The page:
Passive Borrowing Strategies: Are you Exposed to Rollover Risk?

passive borrowing strategies - borrowing money

The aim of passive borrowing strategies is to borrow funds with the least amount of effort. Unfortunately, the least amount of effort usually goes hand in hand with the least amount of due diligence. This often results in expensive and risky debt.

What are Passive Borrowing Strategies?

Are you able to answer the following question taken from the CFA mock exam (Certified Financial Advisor exam)?

Passive borrowing strategies most likely:

  • a) diversify the types of borrowing.
  • b) expose borrowers to rollover risk.
  • c) seek to increase the number of lenders.

The correct answer is b):

  • Passive borrowing strategies most likely expose you to rollover risk.

Examples of Passive Borrowing Strategies

HELOC – Home Equity Line of Credit

A common example of passive borrowing strategies is taking out a Home Equity Line of Credit (HELOC). When you take out a HELOC against your home, the bank lends you money using your home as collateral. The rate offered by the bank for the first few years and for the initial amount borrowed is usually comparable to other low-interest loans. But, when the honeymoon period is up, or if you borrow more funds, the rate can automatically rollover and increase by 2-3 percentage points. Over time, you end up paying a larger portion of your income to the bank in interest instead of paying down the capital.

Personal Loan

Another example of a passive borrowing strategy is taking out a personal loan from an online lender to consolidate your high-interest debts. The initial rate will be competitive, but after a term of 1-3 years, the loan will automatically rollover to an increased rate which is 2-3 percentage points higher. While you might think that consolidating your debts into a low-rate personal loan is a good move, not reviewing the rate when the honeymoon period ends could cost you big time.

Credit Cards

Credit cards are probably the most common form of passive borrowing strategies. Most credit cards offer an enticing initial low rate. But let’s not forget that credit cards are designed to make money for the banks from interest charges and fees, not save you money.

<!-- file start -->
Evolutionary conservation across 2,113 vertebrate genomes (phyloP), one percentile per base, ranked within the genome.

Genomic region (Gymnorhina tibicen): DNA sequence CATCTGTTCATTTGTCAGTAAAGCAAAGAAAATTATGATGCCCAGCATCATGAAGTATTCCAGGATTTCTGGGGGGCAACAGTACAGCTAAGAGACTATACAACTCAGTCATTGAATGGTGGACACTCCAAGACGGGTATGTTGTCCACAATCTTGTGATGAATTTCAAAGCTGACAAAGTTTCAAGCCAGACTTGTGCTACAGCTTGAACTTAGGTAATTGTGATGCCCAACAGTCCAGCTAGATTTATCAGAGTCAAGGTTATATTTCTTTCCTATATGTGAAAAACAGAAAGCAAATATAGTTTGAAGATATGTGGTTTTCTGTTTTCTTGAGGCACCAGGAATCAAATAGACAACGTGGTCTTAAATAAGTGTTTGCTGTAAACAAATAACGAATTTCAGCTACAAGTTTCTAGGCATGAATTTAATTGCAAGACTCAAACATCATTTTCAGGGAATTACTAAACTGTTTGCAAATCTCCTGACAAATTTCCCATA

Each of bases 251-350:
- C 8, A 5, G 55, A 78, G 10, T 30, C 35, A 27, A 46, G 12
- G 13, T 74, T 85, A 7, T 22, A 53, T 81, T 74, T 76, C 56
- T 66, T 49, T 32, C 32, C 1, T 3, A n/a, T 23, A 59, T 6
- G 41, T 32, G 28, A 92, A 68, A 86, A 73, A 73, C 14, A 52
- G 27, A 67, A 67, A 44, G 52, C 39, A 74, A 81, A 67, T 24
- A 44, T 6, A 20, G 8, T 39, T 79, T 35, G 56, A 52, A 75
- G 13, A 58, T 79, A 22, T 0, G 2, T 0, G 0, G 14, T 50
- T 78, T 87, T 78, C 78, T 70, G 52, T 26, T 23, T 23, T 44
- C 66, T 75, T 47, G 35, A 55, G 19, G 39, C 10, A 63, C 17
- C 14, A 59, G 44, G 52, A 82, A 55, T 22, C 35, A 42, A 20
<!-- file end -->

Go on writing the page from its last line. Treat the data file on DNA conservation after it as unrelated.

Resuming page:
How to Minimize Passive Borrowing Strategies

Having a goal to reduce your interest costs requires a less passive approach to borrowing. Some key strategies are as follows:

  • Compare rates and get quotes from different lenders. Be sure to look at the fine print and look for any hidden costs or honeymoon periods that may not be obvious from the outset.
  • Monitor market interest rates and refinance as needed. Keep an eye on what’s happening in the economy. When financial analysts and the press start talking about the possibility of rates rising, this would be a good time to start calling lenders to discuss your situation.
  • Diversify your types of loans and borrowings. You may utilize bank loans, peer-to-peer loans, and credit cards, which all come with different interest rates, and pros and cons. Having this range of loan types allows you to strategically move your money between borrowers when needed when trying to reduce your debt. For example, it might make sense to move some of your credit card balance to a low-interest personal loan, rather than continue to pay a high interest rate. And by keeping the credit card you can also utilize the credit card’s rewards program to maximize your benefits.

Passive Borrowing vs Passive Investing

Although they sound related, passive borrowing and passive investing are different concepts. Passive borrowing strategies open you up to increased costs due to rollover risks. Whereas, passive investing is a long-term income strategy to invest in the stock market with little to no active management.

The most common form of passive investing is to include exchange traded funds in your portfolio that track a stock market index. You could also invest in an Index fund managed by a fund manager like Vanguard or JP Morgan Chase.

Passive investing has a number of up-sides:

  • Lower Maintenance: There is no need to actively check the holdings of your portfolio. The stocks in your portfolio are automatically adjusted by the fund manager to align with the index they are tracking.
  • Steady Returns: Most passively managed funds outperform actively managed funds.
  • Lower Fees: Since stocks are not being regularly traded within the fund, passive funds take very little effort from the fund manager to run.
  • Lower Taxes: Most passively managed portfolios hold onto stocks for the long term, which reduces the frequency of taxes from capital gains.

Wrapping Up

Passive borrowing strategies such as HELOCs and credit cards expose you to rollover risk of higher interest rates and increased debt. Keep an eye on economic conditions, and be aware of when your rates are due to increase, so you can start looking around for a better deal.


  • Amber Aldridge

    Amber Aldridge is a Lead Writer at MoneyMaver covering personal finance, budgeting, and debt management. Amber passionately champions the cause of individuals who feel excluded or overlooked in the present-day economy. She is deeply committed to supporting and empowering those who face challenges in today’s economic landscape. With her background as a teacher, she adeptly shares practical advice that truly benefits families striving to manage their finances. “Learning about and making the most of budgeting and debt management has profoundly transformed my life. Being a single mom of 2 kids, I draw from my real-life experiences, and love passing that knowledge onto my readers”.

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